During the Sept. 18th meeting, SGS members were treated to a wonderful presentation by the John Quay Heritage Players who portrayed Siuslaw pioneer families. They re-enacted scenes of historical events and life of early settlers.
In addition, the Kyle Research Library staff and volunteers described the files and resources available for research, which may be of particular interest to genealogist. The staff created an index of Siuslaw pioneer families as a helpful research tool. The index is available in the museum’s library, however if you are interested in obtaining the index to review on your own computer, submit a request to SGS HERE. The spreadsheet file will be emailed to you. The index will continue to be updated as more information becomes available to the museum. As such, visit the museum library for the most up-to-date version.
Short on space, Hong Kong has resorted to vertical gravesites on hillsides. View the photos and article from the MyModernMe site HERE. On his blog, Dick Eastman also described this practice HERE
The September 18th meeting will feature re-enactments of scenes by the John Quay Heritage Players, portraying early life of settlers. There will also be presentations by the Museum’s Curator and others describing resources for genealogy research. The public is invited to attend. The SGS members monthly meeting will then follow the evening presentation.
More on the 2020 Census – AARP
SGS member Pat Rongey shares a link to an AARP article highlighting details of the upcoming census. Between March 12 and 20, most households will receive a postcard invitation to respond online to the 2020 census. Those who don’t answer will receive the census by mail. If there is no household response, census takers will go door to door in an attempt to obtain the household’s data.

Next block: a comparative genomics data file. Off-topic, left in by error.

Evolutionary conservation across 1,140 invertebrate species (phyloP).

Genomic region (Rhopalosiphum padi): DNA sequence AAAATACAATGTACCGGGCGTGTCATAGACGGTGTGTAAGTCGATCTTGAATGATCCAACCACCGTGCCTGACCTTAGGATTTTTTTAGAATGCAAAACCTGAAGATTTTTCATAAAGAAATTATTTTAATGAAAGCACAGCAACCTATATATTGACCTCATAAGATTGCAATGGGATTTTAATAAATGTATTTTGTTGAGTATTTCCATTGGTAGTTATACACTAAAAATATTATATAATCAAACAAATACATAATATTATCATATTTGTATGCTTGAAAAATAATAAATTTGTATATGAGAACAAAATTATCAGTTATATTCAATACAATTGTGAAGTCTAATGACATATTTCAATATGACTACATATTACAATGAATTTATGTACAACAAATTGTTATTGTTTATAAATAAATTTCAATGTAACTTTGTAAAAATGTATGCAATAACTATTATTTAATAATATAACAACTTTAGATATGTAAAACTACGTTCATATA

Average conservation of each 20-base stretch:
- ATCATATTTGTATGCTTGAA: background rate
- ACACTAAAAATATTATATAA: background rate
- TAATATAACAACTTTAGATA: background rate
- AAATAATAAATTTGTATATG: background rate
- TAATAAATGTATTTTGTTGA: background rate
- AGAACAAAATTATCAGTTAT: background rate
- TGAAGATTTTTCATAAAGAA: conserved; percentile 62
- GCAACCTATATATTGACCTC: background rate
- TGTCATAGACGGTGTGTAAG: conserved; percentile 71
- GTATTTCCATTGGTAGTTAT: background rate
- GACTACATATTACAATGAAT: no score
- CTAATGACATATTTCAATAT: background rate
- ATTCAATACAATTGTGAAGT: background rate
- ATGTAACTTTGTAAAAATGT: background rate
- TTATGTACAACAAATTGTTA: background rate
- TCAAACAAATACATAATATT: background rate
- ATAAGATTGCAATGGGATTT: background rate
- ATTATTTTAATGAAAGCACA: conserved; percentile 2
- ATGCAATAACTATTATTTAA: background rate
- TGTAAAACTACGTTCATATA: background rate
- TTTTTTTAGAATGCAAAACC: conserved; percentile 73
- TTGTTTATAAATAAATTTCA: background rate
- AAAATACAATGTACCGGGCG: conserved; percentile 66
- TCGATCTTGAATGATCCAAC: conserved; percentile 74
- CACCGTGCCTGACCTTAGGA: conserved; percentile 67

According to the article, “taking the census online is projected to save an estimated $5.2 billion.” But it isn’t all about the money.
More people are living longer. “Census data will be used over the coming decade to decide where to place parks, roads and hospitals. It will determine funding for community projects that benefit people of all ages, including mass transit, which helps many people remain in their homes longer. “ Read the article HERE.
The following is a recent, short success story from one of the SGS Library Researchers, Pat Rongey.
JJ (pseudo name) happened upon the library’s Siuslaw Room one day, after hearing it was a place where “people help a person find their family”. I learned JJ was adopted as an infant and well cared for throughout his life by a couple in Georgia. When we initially met, JJ did not possess his adoption records, but claimed to know his birth date and place of birth. Could I help him, he asked. He also had several documents from his early life, such as baby checkup records (which revealed family health information), and his birth father’s occupation. After working with JJ, reviewing results of a DNA test, and many hours of research tracing blood lines, we were eventually able to identify his birth family! Most of his blood relatives still reside in Georgia. Although his birth parents are deceased, JJ was able to connect with an adopted brother. During our last conversation, JJ’s final remark to me was, “after all these years, my circle is finally complete. Thanks to the Siuslaw Genealogy Society and our wonderful library.”
Picnic slideshow available for viewing HERE.